Road to Joy

Highly-structured knowledge-rich teaching is sometimes accused of being joyless, and schools attempting to move in this direction ought to take this concern seriously. A hastily-introduced, top-down, Ofsted-inspired move to KR could easily result in sceptical teachers, unaligned with the approach and untrained in its nuance, delivering a poorly-designed, cobbled together mishmash of knowledge organisers, quizzes and tests. This would be bad for students and teachers, and could do lasting damage.

Source: Road to Joy

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A knowledge-rich curriculum: the challenges of change

To lay my curricular cards on the table, I believe that the promotion of a knowledge-rich approach to teaching is the best available option to us in order to bring about sustainable positive change.

For me, this means that we should:

  •         Write and implement clear, well-organised enacted, which specify and prioritise the teaching of knowledge to a greater degree than is currently typical
  •         Ensure that this increased knowledge-base is used meaningfully, to inform and enable domain-specific achievements in critical thinking, reasoning, increasing independence of thought etc

Source: A knowledge-rich curriculum: the challenges of change

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Elaboration: an effective strategy for learning | Bradford Research School at Dixons Academies

One of the most important things to know about memory is that whenever we learn new information, it tends to stick better if we can connect it to what we already know. Pieces of information are not isolated, rather they are held in schemas, complex architectures of knowledge stored in long-term memory. We make sense of new things by placing them somehow within these representations.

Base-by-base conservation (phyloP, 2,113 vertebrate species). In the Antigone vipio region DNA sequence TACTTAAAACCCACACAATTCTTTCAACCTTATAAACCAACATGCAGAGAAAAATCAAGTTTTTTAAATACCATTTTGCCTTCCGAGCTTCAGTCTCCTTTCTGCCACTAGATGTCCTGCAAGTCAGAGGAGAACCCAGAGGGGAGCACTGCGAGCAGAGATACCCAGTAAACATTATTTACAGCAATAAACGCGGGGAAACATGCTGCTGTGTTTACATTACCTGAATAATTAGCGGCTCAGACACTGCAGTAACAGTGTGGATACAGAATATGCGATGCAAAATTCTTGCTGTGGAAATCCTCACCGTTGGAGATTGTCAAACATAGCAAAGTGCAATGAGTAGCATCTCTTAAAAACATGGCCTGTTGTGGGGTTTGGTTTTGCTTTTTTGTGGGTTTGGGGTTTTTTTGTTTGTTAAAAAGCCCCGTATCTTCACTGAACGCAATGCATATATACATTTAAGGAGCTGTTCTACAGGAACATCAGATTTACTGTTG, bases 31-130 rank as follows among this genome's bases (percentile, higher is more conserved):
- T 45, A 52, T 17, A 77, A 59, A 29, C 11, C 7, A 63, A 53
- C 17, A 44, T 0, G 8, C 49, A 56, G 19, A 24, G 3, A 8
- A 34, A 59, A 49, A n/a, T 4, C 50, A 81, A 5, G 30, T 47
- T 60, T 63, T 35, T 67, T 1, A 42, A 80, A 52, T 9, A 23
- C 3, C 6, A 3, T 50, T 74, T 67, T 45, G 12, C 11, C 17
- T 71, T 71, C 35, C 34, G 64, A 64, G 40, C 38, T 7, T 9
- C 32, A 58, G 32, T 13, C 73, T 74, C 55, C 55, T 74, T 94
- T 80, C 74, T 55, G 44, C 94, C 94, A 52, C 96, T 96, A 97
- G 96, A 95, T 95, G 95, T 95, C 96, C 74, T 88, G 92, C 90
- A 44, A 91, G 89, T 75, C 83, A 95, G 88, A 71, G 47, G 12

Source: Elaboration: an effective strategy for learning | Bradford Research School at Dixons Academies

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Are the words “progressive” and “traditional” biased against educational traditionalists? Part 1

Scenes From The Battleground

For over one hundred years, the standard words used for the two main camps in educational philosophy have been “progressive” and “traditionalist” (in recent years, these have often been shortened to “prog” and “trad” on Twitter). Descriptions of what they mean can be found here from John Dewey writing in the 30s, or here from Alfie Kohn writing ten years ago. In countries where progressive education is unchallenged, or has gone unchallenged for a long period, progressives often deny this history and resent the fact that language exists to describe a debate that they thought they had won forever. However, a more coherent objection to the terms comes from traditionalists. They argue that “progressive” is a positive word, suggesting progressives look to the future, are influenced by science and are politically on the left. “Traditionalist” by contrast sounds old fashioned, uninfluenced by contemporary science and politically right-wing. I wish to…

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Beliefs About “Understanding” in Math, Dept.

traditional math